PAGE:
Covid Breaking News: Japan Places Myocarditis Warning On Jabs

Covid Breaking News: Japan Places Myocarditis Warning On Jabs

The covid vaccines have been making headlines for a long time this year. Their side effects are also being discussed a lot, and these are the main reasons for which a lot of people are avoiding them.

It’s been just revealed that Japan is now labeling Covid “vaccines” to warn of dangerous and potentially deadly side effects such as myocarditis.

Reaffirming commitment to adverse event reports

More than that, according to the latest reports, the country is reaffirming its commitment to adverse event reporting requirements to ensure all possible side effects are documented.

These efforts from Japan’s health authority are in stark contrast to the measures taken by other countries to coerce citizens into taking the injection, downplaying side effects, and discouraging proper adverse event reporting – this is what the article published by NPR notes.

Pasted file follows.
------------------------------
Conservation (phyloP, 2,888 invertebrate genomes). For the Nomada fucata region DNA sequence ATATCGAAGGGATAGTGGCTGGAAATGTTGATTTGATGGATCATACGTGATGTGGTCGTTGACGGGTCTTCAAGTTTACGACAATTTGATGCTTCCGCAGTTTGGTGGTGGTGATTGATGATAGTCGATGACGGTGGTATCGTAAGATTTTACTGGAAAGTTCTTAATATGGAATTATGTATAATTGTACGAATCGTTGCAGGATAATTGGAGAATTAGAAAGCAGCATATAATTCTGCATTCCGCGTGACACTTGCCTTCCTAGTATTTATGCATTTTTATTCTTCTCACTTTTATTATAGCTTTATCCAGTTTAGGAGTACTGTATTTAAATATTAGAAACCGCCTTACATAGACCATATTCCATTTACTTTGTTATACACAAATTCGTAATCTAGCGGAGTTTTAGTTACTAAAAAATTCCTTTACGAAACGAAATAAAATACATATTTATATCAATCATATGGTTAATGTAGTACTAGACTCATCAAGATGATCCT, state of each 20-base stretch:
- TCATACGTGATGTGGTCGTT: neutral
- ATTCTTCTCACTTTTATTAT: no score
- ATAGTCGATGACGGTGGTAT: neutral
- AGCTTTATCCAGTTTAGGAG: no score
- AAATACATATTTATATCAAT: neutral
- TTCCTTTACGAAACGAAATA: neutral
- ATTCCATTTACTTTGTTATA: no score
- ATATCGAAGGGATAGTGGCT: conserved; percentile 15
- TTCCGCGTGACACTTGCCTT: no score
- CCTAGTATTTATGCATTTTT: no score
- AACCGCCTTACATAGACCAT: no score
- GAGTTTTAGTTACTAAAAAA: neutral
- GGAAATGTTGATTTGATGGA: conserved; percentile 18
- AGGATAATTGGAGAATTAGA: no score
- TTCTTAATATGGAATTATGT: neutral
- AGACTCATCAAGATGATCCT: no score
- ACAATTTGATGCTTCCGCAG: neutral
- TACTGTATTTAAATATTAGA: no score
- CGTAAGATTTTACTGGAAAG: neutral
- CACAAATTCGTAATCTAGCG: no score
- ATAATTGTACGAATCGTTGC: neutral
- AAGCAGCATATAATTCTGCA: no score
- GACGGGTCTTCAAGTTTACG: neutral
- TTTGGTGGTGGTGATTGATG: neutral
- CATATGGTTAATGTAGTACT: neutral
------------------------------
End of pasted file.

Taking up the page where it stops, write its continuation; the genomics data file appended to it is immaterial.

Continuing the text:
“Additionally, Japan is emphasizing informed consent and bodily autonomy. Until the coronavirus pandemic, the concept of “informed consent” was considered sacred to healthcare professionals in the West.”

Japan is reportedly especially raising concerns about the risks of myocarditis in young men injected with Pfizer or Moderna’s gene–therapy treatment. It’s also important to highlight the fact that the country is enforcing a strict legal reporting requirement of side effects that must take place within 28 days of the injections.

Pfizer makes massive move involving covid treatment

It’s been just reported that Pfizer will submit full data on its Covid treatment pill to the Food and Drug Administration in the coming days. This is what CEO Albert Bourla told CNBC on Wednesday.


Bourla said he’s confident the full results from the clinical trials will show that the oral antiviral pill, Paxlovid, reduces hospitalization and death by 89% as interim data showed in November. Paxlovid is taken in combination with a popular HIV drug, ritonavir.

“We will have the full set in a few days,” Bourla told CNBC’s “Squawk Box.”

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